York expert says we need prevention, faster assessment
What: Second annual Songs to Recovery
When: Saturday, March 22, 2 to 4:30 p.m.
Where: Aurora Cultural Centre, 22 Church St., 2nd floor
Details: Live music and art show to raise awareness for Riverwalk Wellness Centres
Information: 905-886-6632 or edoyr.com
Richmond Hill Liberal
A new residential treatment program for children and youth with eating disorders is welcome news, but more needs to be done to assist those struggling before their illness become life-threatening, says Janice Morgante, executive director of Eating Disorders of York Region’s Riverwalk Wellness Centres.
Deb Matthews, Minister of Health and Long-Term Care, announced yesterday $17.2 million in funding over four years will create a new 24-hour care program, to be located in Whitby.
It will be the first of its kind in Canada, allowing those with severe eating disorders to be cared for closer to home rather than referred to the United States.
It also means patients can access Ontario’s health care services and schools, stay near family, and make better use of “precious health care dollars”, she said.
The program, to open at Whitby’s Ontario Shores Centre for Mental Health Sciences this fall, will have 12 beds and treat approximately 32 patients annually.
Ontario currently refers approximately 25 children and youth per year to residential treatment for eating disorders at private facilities in the United States where average treatment costs $1,285 per patient per day.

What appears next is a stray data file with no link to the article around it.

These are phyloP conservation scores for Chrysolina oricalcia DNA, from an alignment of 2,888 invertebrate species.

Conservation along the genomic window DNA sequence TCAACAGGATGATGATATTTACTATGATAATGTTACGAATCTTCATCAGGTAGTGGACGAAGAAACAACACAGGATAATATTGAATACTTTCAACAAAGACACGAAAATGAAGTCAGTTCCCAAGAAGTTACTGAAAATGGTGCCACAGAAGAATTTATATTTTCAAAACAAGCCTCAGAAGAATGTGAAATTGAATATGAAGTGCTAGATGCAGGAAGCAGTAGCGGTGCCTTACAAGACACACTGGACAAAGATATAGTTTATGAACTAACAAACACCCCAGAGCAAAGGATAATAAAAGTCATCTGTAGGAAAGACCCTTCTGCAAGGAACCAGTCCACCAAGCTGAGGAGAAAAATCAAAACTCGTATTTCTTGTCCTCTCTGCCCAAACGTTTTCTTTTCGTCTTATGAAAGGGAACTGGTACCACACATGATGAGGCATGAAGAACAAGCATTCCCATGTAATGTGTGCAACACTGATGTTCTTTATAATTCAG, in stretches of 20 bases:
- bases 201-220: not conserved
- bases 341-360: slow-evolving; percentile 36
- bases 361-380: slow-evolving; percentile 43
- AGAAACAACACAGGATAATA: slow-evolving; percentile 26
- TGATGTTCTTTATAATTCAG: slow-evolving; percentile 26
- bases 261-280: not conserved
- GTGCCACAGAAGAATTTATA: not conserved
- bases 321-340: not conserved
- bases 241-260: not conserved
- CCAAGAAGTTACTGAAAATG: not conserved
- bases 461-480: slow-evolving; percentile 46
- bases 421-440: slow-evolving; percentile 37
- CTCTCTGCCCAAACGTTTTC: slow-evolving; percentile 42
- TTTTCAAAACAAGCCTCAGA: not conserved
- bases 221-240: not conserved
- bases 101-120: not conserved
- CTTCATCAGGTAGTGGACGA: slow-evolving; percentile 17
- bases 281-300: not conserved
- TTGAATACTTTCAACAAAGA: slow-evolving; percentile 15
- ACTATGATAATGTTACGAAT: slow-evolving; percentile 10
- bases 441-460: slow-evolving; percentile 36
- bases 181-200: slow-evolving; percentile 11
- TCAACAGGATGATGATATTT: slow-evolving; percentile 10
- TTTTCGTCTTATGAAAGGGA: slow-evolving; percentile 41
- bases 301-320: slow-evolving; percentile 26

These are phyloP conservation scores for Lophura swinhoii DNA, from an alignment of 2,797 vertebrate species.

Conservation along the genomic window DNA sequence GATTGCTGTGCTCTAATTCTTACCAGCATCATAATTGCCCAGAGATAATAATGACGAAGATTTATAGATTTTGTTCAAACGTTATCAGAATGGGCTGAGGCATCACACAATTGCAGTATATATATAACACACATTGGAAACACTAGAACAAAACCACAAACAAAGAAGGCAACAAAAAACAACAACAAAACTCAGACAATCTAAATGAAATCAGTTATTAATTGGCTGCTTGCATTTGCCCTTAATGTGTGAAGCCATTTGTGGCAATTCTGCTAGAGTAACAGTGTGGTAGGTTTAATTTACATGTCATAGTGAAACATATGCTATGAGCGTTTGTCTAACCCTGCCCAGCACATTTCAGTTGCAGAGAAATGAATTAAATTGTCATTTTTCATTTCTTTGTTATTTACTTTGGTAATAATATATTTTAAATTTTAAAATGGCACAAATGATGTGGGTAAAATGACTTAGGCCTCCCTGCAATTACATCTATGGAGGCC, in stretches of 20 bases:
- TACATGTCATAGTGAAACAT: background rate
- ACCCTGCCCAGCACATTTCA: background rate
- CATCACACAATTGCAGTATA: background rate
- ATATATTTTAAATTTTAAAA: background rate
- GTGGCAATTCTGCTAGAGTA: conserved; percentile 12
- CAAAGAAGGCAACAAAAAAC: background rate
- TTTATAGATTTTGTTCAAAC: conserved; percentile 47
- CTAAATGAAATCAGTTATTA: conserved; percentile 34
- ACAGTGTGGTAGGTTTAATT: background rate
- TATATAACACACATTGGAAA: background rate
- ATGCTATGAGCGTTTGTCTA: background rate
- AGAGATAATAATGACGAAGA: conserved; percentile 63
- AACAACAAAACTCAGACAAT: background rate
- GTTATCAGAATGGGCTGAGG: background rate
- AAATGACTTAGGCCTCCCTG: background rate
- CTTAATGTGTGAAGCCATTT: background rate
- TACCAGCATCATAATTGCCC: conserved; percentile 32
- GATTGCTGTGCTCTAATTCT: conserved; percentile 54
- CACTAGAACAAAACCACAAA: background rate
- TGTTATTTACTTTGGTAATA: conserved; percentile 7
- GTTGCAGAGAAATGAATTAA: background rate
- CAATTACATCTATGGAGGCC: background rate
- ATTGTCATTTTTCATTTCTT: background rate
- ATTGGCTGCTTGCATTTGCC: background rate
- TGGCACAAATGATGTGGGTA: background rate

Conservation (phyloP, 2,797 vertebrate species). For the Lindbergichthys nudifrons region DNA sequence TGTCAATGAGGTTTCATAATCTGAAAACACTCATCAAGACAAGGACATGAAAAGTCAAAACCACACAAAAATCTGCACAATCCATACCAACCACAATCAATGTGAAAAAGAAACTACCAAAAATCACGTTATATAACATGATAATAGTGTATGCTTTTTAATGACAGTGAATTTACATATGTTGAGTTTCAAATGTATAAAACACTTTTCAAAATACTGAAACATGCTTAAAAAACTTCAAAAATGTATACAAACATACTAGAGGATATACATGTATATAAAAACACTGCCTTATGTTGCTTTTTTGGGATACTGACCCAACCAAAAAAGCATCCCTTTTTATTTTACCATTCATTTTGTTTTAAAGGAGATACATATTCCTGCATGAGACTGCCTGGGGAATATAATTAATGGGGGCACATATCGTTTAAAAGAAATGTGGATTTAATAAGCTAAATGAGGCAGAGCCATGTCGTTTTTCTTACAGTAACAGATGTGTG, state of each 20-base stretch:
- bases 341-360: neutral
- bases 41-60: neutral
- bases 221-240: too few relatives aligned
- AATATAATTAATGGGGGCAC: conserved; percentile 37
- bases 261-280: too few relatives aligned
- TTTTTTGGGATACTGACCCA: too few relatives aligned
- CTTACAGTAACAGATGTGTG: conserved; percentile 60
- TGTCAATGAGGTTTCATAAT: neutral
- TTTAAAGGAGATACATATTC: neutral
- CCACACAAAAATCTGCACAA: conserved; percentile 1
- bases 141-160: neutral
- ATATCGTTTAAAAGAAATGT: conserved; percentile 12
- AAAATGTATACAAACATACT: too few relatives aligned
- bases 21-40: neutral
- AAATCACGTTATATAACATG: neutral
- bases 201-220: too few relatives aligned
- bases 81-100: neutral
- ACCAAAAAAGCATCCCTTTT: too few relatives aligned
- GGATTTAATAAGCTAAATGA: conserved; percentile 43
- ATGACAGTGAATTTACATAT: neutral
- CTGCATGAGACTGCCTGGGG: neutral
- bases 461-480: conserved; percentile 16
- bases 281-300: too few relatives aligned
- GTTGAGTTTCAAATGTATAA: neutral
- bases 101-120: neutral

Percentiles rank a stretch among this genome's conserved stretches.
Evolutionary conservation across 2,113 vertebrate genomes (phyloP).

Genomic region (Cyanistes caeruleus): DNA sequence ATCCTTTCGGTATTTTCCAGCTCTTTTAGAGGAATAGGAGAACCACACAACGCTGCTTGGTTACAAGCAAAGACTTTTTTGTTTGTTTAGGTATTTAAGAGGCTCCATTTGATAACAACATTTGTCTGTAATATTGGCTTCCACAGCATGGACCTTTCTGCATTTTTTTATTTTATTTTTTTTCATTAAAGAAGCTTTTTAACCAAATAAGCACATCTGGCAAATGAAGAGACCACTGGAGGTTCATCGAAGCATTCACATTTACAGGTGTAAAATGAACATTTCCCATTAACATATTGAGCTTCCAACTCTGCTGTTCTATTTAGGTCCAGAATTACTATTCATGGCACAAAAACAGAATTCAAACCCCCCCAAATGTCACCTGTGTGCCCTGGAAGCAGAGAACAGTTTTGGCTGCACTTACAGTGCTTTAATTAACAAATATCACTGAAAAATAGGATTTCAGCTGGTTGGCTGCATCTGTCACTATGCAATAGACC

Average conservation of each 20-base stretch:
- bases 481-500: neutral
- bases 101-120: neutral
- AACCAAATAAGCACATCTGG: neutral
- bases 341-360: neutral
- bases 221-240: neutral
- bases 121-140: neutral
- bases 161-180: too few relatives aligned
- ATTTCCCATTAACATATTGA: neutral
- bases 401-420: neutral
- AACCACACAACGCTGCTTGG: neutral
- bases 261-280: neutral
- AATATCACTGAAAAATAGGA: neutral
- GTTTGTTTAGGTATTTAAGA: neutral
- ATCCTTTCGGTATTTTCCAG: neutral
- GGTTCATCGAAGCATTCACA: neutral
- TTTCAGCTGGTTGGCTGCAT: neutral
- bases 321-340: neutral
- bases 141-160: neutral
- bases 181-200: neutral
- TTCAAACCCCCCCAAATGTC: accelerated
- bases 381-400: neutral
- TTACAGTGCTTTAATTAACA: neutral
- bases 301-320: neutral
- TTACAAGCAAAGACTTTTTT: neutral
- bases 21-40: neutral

Treatment at the Ontario facility will be $918 per patient per day, she said.
While the residential program is helpful, Ms Morgante said, there is still a need for funding for early intervention so that hospitalization is never required.
“Keeping money in the country is a good thing,” she said, “but the province should also invest in prevention.”
In York Region, Southlake Hospital offers one pediatric bed, a program for teens and a transition program for youth, while CMHA offers a psycho-education program for adults once or twice a year, she said.
Long wait lists mean patients wait for months for assessment and access to treatment, she said.
“Eating disorders have the highest mortality rate of any mental health issue striking young children and there really are no resources in the community,” she said.
“It’s one thing to say we have a bed waiting for you when you’re bad enough, but what’s in between?”
At the earliest sign of struggle, a child or youth should be able to ask for help, without shame or blame, and access knowledgeable support within the community, she said.
“We need to lessen the stigma, increase understanding and awareness so those who are struggling can reach out earlier, rather than allow a growing child to become so seriously impacted by the disorder that he or she becomes medically unstable and requires hospitalization.”